BRUSSELS -- A number of government agencies in the European Union and elsewhere have voiced concerns about security risks as Apple opens up its iPhones and iPads to rival app stores to comply with EU tech rules, Apple said on Friday.

Under the Digital Markets Act (DMA), from March 7 Apple will be required to offer alternative app stores on iPhones and allow developers to opt out of using its in-app payment system, which charges fees of up to 30%.

The U.S. tech giant, which on Jan. 24 detailed the changes to bring its App Store in line with the EU rules, said "sideloading" - installation of applications on a mobile device without using its dedicated app store - has sparked concerns from both EU and non-EU government agencies and users.

Allowing the practice is among reforms that some lawmakers hope will help open up the market for apps.

"These agencies - especially those serving essential functions such as defence, banking, and emergency services - have reached out to us about these new changes," Apple said in a guidance paper.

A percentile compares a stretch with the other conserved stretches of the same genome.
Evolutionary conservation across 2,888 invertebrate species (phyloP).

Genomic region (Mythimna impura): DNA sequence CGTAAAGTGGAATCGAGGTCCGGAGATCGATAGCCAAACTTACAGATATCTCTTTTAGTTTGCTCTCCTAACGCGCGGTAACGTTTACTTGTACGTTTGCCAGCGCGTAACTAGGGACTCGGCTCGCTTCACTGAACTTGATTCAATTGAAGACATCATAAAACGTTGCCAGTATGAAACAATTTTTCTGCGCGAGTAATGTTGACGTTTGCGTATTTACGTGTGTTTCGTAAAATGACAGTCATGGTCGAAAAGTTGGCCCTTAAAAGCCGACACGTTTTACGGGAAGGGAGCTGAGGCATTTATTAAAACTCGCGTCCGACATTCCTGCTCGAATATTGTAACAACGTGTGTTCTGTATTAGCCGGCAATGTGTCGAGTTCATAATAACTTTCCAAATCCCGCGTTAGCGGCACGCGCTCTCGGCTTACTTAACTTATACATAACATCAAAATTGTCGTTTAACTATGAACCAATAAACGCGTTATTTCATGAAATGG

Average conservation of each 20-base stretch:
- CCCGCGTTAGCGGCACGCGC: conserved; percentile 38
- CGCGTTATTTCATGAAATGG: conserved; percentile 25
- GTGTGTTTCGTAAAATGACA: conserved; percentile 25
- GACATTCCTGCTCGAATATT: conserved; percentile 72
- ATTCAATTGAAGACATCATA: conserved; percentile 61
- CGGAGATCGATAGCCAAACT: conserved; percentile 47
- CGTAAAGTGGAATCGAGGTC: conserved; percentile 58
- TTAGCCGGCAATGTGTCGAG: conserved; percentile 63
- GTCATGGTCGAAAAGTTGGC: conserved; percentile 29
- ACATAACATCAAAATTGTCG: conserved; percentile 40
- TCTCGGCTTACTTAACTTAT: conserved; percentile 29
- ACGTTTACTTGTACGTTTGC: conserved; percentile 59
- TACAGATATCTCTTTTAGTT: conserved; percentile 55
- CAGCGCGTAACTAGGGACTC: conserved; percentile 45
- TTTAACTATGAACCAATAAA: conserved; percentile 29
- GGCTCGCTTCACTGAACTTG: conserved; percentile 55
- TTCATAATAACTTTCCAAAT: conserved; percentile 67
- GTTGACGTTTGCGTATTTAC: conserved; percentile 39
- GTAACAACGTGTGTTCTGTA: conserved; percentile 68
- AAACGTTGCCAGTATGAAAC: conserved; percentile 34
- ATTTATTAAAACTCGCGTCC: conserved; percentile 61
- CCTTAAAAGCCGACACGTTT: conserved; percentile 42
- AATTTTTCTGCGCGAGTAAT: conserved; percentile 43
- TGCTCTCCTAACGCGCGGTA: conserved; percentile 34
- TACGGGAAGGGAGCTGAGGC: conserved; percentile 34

It said the agencies wanted assurances that they would be able to prevent government employees from sideloading apps onto government-purchased iPhones and that several said they planned to block sideloading on every device they manage.

"One EU government agency informed us that it had neither the funding nor the personnel to review and approve apps for its devices, and so planned to continue to rely on Apple and the App Store because it trusts us to comprehensively vet apps," Apple said.

The company did not provide details on the number of concerned agencies and the countries where they are located.

Firms such as Fortnite creator Epic Games and Spotify Technology have for years said that Apple's commissions and restrictions impede their businesses.

(Reporting by Foo Yun Chee; editing by Jason Neely and Tomasz Janowski)